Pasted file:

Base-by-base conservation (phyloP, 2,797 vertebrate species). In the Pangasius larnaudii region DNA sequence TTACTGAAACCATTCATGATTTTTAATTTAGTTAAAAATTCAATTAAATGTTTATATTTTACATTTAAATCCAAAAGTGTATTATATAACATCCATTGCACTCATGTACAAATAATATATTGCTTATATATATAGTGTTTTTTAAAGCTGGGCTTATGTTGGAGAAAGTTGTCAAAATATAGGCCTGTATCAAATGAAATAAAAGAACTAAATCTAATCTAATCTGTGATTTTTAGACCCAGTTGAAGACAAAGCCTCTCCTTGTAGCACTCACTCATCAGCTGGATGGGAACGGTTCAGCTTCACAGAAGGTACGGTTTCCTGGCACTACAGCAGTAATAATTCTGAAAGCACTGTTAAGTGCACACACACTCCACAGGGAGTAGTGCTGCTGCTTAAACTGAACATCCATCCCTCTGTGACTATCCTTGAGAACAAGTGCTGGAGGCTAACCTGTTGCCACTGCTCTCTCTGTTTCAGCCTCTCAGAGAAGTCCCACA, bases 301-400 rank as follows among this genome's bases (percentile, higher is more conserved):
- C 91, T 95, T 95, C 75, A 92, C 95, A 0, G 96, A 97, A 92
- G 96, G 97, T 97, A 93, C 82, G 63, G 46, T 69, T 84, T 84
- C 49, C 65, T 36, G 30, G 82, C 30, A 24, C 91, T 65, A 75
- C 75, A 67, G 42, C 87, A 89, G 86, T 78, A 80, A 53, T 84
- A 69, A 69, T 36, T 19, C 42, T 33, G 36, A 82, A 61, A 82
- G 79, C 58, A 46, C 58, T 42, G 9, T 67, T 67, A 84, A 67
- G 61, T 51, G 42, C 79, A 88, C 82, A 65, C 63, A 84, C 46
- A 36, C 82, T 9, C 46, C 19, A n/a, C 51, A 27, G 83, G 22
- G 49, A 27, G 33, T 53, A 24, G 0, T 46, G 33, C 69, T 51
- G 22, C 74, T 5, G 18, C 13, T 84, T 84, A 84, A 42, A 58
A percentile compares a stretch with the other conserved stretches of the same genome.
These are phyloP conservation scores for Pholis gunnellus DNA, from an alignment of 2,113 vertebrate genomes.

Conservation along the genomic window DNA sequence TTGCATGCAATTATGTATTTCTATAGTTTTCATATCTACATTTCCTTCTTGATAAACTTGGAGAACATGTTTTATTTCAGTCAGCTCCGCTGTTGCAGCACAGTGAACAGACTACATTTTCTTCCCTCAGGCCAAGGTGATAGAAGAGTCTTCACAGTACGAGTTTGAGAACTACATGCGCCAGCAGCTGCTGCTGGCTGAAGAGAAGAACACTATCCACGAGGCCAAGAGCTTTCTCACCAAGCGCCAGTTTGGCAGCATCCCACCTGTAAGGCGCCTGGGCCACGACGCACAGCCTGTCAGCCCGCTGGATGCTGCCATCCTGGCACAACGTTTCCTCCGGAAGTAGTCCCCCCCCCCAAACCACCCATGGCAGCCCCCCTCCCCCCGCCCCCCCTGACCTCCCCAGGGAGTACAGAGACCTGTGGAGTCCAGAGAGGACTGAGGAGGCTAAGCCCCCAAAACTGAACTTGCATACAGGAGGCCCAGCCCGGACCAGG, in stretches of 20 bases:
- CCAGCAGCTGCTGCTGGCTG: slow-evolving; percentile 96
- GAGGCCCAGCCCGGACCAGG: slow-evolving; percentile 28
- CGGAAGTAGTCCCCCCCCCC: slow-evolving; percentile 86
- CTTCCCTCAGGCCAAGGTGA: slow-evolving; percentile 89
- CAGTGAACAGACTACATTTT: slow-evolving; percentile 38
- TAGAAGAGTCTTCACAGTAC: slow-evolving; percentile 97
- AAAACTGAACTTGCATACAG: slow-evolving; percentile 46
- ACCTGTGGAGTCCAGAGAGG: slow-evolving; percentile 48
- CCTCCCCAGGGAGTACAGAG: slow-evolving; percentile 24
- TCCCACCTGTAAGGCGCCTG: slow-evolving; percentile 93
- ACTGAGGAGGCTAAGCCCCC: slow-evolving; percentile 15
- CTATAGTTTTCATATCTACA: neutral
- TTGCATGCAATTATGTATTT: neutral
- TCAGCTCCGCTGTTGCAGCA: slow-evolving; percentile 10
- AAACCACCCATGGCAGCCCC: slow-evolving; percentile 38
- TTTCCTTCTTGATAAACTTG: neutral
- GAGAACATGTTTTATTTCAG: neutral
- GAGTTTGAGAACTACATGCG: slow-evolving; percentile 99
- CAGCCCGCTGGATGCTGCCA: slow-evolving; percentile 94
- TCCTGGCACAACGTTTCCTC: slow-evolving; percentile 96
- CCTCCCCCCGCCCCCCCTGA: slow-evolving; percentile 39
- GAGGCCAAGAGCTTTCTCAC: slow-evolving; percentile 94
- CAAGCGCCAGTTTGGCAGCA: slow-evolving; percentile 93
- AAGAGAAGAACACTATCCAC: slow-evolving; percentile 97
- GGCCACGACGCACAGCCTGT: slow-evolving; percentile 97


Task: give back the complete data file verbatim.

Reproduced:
Base-by-base conservation (phyloP, 2,797 vertebrate species). In the Pangasius larnaudii region DNA sequence TTACTGAAACCATTCATGATTTTTAATTTAGTTAAAAATTCAATTAAATGTTTATATTTTACATTTAAATCCAAAAGTGTATTATATAACATCCATTGCACTCATGTACAAATAATATATTGCTTATATATATAGTGTTTTTTAAAGCTGGGCTTATGTTGGAGAAAGTTGTCAAAATATAGGCCTGTATCAAATGAAATAAAAGAACTAAATCTAATCTAATCTGTGATTTTTAGACCCAGTTGAAGACAAAGCCTCTCCTTGTAGCACTCACTCATCAGCTGGATGGGAACGGTTCAGCTTCACAGAAGGTACGGTTTCCTGGCACTACAGCAGTAATAATTCTGAAAGCACTGTTAAGTGCACACACACTCCACAGGGAGTAGTGCTGCTGCTTAAACTGAACATCCATCCCTCTGTGACTATCCTTGAGAACAAGTGCTGGAGGCTAACCTGTTGCCACTGCTCTCTCTGTTTCAGCCTCTCAGAGAAGTCCCACA, bases 301-400 rank as follows among this genome's bases (percentile, higher is more conserved):
- C 91, T 95, T 95, C 75, A 92, C 95, A 0, G 96, A 97, A 92
- G 96, G 97, T 97, A 93, C 82, G 63, G 46, T 69, T 84, T 84
- C 49, C 65, T 36, G 30, G 82, C 30, A 24, C 91, T 65, A 75
- C 75, A 67, G 42, C 87, A 89, G 86, T 78, A 80, A 53, T 84
- A 69, A 69, T 36, T 19, C 42, T 33, G 36, A 82, A 61, A 82
- G 79, C 58, A 46, C 58, T 42, G 9, T 67, T 67, A 84, A 67
- G 61, T 51, G 42, C 79, A 88, C 82, A 65, C 63, A 84, C 46
- A 36, C 82, T 9, C 46, C 19, A n/a, C 51, A 27, G 83, G 22
- G 49, A 27, G 33, T 53, A 24, G 0, T 46, G 33, C 69, T 51
- G 22, C 74, T 5, G 18, C 13, T 84, T 84, A 84, A 42, A 58
A percentile compares a stretch with the other conserved stretches of the same genome.
These are phyloP conservation scores for Pholis gunnellus DNA, from an alignment of 2,113 vertebrate genomes.

Conservation along the genomic window DNA sequence TTGCATGCAATTATGTATTTCTATAGTTTTCATATCTACATTTCCTTCTTGATAAACTTGGAGAACATGTTTTATTTCAGTCAGCTCCGCTGTTGCAGCACAGTGAACAGACTACATTTTCTTCCCTCAGGCCAAGGTGATAGAAGAGTCTTCACAGTACGAGTTTGAGAACTACATGCGCCAGCAGCTGCTGCTGGCTGAAGAGAAGAACACTATCCACGAGGCCAAGAGCTTTCTCACCAAGCGCCAGTTTGGCAGCATCCCACCTGTAAGGCGCCTGGGCCACGACGCACAGCCTGTCAGCCCGCTGGATGCTGCCATCCTGGCACAACGTTTCCTCCGGAAGTAGTCCCCCCCCCCAAACCACCCATGGCAGCCCCCCTCCCCCCGCCCCCCCTGACCTCCCCAGGGAGTACAGAGACCTGTGGAGTCCAGAGAGGACTGAGGAGGCTAAGCCCCCAAAACTGAACTTGCATACAGGAGGCCCAGCCCGGACCAGG, in stretches of 20 bases:
- CCAGCAGCTGCTGCTGGCTG: slow-evolving; percentile 96
- GAGGCCCAGCCCGGACCAGG: slow-evolving; percentile 28
- CGGAAGTAGTCCCCCCCCCC: slow-evolving; percentile 86
- CTTCCCTCAGGCCAAGGTGA: slow-evolving; percentile 89
- CAGTGAACAGACTACATTTT: slow-evolving; percentile 38
- TAGAAGAGTCTTCACAGTAC: slow-evolving; percentile 97
- AAAACTGAACTTGCATACAG: slow-evolving; percentile 46
- ACCTGTGGAGTCCAGAGAGG: slow-evolving; percentile 48
- CCTCCCCAGGGAGTACAGAG: slow-evolving; percentile 24
- TCCCACCTGTAAGGCGCCTG: slow-evolving; percentile 93
- ACTGAGGAGGCTAAGCCCCC: slow-evolving; percentile 15
- CTATAGTTTTCATATCTACA: neutral
- TTGCATGCAATTATGTATTT: neutral
- TCAGCTCCGCTGTTGCAGCA: slow-evolving; percentile 10
- AAACCACCCATGGCAGCCCC: slow-evolving; percentile 38
- TTTCCTTCTTGATAAACTTG: neutral
- GAGAACATGTTTTATTTCAG: neutral
- GAGTTTGAGAACTACATGCG: slow-evolving; percentile 99
- CAGCCCGCTGGATGCTGCCA: slow-evolving; percentile 94
- TCCTGGCACAACGTTTCCTC: slow-evolving; percentile 96
- CCTCCCCCCGCCCCCCCTGA: slow-evolving; percentile 39
- GAGGCCAAGAGCTTTCTCAC: slow-evolving; percentile 94
- CAAGCGCCAGTTTGGCAGCA: slow-evolving; percentile 93
- AAGAGAAGAACACTATCCAC: slow-evolving; percentile 97
- GGCCACGACGCACAGCCTGT: slow-evolving; percentile 97